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People v. Ramadon

Supreme Court of Colorado, En Banc

December 9, 2013

The PEOPLE of the State of Colorado, Plaintiff-Appellant.
v.
Jasim Mohammed Hassi RAMADON, Defendant-Appellee.

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[Copyrighted Material Omitted]

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Interlocutory Appeal from the District Court, El Paso County District Court Case No. 12CR2692, Honorable Theresa M. Cisneros, Judge.

Attorneys for Plaintiff-Appellant: Daniel H. May, District Attorney, Fourth Judicial District, Kelson Castain, Deputy District Attorney, Colorado Springs, Colorado.

Attorney for Defendant-Appellee: Douglas K. Wilson, Public Defender, Molly Hostetler, Deputy State Public Defender, Colorado Springs, Colorado.

OPINION

HOBBS, JUSTICE.

¶ 1 The prosecution brings this interlocutory appeal challenging the El Paso County District Court's suppression of Jasim Ramadon's statements obtained from a custodial interrogation at the Colorado Springs police station.

¶ 2 Ramadon is a native of Iraq who the United States military brought to this country for his protection as a teenager. He was brought here after members of his immediate family were killed because of his aid to the United States during the Iraq war. During the war, known in the United States as Operation Iraqi Freedom, he acted as an interpreter and informant for the military. In 2012, the Colorado Springs police brought Ramadon— who, for his protection, often used the name Jay Hendrex— to the police station as part of a sexual assault investigation. The police had information identifying Ramadon as one of the perpetrators in the sexual assault. The trial court found and concluded, under the totality of the circumstances, that all of Ramadon's statements after minute forty-two of the interrogation tape were impermissibly coerced and involuntary.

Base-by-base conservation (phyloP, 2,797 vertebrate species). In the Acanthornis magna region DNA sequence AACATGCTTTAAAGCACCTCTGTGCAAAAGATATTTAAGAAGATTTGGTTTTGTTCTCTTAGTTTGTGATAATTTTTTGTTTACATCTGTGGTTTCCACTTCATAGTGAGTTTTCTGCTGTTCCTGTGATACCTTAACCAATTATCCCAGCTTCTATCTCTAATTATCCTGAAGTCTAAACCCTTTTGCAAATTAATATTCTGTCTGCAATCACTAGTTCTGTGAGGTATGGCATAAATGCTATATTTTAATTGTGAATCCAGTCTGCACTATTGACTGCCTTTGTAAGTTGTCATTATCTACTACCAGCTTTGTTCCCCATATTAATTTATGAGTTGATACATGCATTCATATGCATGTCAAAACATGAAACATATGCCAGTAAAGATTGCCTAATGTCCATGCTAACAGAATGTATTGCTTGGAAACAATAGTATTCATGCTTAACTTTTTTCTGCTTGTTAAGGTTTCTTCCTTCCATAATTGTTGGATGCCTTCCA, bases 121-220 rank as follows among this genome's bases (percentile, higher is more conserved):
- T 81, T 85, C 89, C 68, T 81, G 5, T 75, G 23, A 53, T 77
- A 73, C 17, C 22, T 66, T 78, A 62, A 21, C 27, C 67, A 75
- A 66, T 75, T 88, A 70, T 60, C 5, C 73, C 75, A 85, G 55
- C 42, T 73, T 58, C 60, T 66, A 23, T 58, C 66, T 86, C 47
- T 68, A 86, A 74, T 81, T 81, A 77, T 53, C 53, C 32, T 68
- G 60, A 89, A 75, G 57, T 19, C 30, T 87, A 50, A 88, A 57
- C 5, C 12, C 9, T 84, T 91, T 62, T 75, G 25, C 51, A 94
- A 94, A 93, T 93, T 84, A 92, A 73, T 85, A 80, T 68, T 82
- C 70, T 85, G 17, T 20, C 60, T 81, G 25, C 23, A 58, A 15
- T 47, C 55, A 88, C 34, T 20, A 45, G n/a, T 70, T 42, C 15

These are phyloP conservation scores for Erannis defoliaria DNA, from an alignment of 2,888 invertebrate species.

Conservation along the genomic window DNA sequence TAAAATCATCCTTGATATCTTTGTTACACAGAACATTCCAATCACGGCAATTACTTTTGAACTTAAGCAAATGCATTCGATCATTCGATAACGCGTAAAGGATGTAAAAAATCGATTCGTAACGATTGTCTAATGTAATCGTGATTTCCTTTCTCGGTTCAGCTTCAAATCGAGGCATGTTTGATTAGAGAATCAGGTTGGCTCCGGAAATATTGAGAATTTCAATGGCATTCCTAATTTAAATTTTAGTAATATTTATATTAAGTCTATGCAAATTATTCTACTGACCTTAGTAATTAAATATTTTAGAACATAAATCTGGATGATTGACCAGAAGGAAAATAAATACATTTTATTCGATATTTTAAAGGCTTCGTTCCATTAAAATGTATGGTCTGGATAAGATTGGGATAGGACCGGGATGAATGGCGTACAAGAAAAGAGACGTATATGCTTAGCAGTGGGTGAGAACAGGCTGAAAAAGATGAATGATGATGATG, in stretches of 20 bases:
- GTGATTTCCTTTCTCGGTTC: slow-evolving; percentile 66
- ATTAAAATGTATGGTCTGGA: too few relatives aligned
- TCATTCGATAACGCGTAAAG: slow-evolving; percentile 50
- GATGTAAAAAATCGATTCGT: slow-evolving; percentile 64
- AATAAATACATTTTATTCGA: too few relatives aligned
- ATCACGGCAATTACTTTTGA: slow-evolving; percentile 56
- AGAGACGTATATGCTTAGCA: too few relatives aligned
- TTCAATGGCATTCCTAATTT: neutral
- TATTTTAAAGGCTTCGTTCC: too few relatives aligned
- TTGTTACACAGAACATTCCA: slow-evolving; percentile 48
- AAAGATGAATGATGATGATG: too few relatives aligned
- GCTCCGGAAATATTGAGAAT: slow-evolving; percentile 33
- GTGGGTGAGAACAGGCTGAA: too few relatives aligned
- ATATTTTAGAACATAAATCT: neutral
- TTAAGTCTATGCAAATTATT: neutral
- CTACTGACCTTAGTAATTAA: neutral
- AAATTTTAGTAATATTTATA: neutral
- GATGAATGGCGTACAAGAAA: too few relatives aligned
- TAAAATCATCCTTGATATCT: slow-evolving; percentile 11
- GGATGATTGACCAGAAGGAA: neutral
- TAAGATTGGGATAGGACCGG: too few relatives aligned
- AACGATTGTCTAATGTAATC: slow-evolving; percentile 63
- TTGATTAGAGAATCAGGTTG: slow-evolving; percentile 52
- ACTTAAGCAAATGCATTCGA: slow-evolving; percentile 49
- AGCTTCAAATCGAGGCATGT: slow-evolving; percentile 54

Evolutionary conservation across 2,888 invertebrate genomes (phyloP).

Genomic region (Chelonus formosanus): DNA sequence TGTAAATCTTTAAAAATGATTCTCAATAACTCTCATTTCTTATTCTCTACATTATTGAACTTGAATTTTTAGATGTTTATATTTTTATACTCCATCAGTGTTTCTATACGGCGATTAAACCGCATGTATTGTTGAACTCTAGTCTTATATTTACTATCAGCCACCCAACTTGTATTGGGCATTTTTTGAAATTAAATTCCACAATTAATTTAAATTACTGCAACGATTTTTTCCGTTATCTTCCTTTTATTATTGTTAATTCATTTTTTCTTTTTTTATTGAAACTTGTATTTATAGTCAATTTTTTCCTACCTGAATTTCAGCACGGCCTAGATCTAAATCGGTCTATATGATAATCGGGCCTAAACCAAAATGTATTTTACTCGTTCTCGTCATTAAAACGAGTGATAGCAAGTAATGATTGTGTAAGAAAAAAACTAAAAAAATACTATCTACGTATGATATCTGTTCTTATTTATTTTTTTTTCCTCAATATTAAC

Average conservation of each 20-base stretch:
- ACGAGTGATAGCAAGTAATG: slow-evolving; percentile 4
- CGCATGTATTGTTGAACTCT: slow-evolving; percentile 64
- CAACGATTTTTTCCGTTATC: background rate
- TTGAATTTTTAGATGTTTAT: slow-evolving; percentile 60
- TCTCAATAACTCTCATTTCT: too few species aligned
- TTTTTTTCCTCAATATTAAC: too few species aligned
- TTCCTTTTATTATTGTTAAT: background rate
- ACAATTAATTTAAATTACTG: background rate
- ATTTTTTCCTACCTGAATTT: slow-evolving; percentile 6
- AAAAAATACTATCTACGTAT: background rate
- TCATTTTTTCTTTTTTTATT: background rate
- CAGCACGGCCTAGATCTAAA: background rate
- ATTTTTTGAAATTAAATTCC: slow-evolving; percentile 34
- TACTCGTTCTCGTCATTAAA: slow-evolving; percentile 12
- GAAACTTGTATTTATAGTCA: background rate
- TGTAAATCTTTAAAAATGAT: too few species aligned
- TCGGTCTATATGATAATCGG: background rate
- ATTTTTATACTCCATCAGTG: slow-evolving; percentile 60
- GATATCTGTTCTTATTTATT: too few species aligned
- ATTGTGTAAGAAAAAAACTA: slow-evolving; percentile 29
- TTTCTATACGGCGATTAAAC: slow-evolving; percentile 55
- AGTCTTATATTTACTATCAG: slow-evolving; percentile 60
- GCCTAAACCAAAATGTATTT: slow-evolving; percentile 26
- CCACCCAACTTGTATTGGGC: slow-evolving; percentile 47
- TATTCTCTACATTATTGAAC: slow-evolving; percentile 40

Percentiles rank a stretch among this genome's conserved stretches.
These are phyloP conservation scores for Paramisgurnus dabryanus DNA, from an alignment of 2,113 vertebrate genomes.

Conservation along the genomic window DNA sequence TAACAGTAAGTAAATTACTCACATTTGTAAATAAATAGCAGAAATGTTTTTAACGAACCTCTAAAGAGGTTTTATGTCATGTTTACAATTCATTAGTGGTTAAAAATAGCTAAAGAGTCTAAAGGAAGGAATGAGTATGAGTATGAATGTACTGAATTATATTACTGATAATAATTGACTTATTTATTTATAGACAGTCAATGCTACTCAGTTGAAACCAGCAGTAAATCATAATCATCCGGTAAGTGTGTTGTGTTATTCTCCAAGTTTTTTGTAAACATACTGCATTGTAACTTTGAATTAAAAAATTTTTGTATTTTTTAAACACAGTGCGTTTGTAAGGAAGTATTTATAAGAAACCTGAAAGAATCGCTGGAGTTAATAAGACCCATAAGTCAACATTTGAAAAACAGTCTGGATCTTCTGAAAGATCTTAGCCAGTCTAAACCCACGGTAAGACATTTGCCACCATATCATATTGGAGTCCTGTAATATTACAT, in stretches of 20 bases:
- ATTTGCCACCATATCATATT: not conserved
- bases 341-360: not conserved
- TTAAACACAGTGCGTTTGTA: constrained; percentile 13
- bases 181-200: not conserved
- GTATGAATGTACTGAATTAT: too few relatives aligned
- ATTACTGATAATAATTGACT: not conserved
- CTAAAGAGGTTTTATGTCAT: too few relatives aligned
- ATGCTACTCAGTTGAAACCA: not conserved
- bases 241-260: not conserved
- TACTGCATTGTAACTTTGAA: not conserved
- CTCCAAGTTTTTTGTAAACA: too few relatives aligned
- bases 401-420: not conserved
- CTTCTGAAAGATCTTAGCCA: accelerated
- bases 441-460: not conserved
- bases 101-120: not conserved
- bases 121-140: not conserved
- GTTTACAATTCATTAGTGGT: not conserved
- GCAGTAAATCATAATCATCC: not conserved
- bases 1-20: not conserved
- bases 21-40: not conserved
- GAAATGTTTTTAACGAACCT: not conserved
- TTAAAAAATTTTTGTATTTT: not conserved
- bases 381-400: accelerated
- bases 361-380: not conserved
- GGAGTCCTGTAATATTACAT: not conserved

¶ 3 After viewing the videotape of the interrogation, we uphold the trial court's suppression order starting at minute fifty-four, instead of minute forty-two, when the interrogating officer told Ramadon that, if he did not tell the truth, he would likely be deported to Iraq. The record supports the trial court's conclusion that coercive police conduct during the custodial interrogation starting at the fifty-four minute mark played a significant role in inducing Ramadon's inculpatory statements.

I.

¶ 4 On July 27, 2012, pursuant to a warrant, the Colorado Springs police arrested Ramadon in connection with a July 22, 2012, sexual assault on a woman. Officers took Ramadon to the police station to be interviewed by Detective James Allen: it is undisputed that Ramadon was in custody at this time. Allen interviewed Ramadon twice, and Ramadon also met twice with polygrapher Robert Armstrong, although he ultimately declined to take a polygraph.

¶ 5 We have reviewed the videotaped interview of Allen's interrogation of Ramadon. At 10:52 a.m., the start of the interview recording, Ramadon sat alone in an interview room dressed in shorts and a tank top. When Allen appeared fifteen minutes later, Ramadon immediately asked for a shirt and told him he was cold. Allen brought him an orange inmate top for him to wear during the interview. Ramadon appeared tired and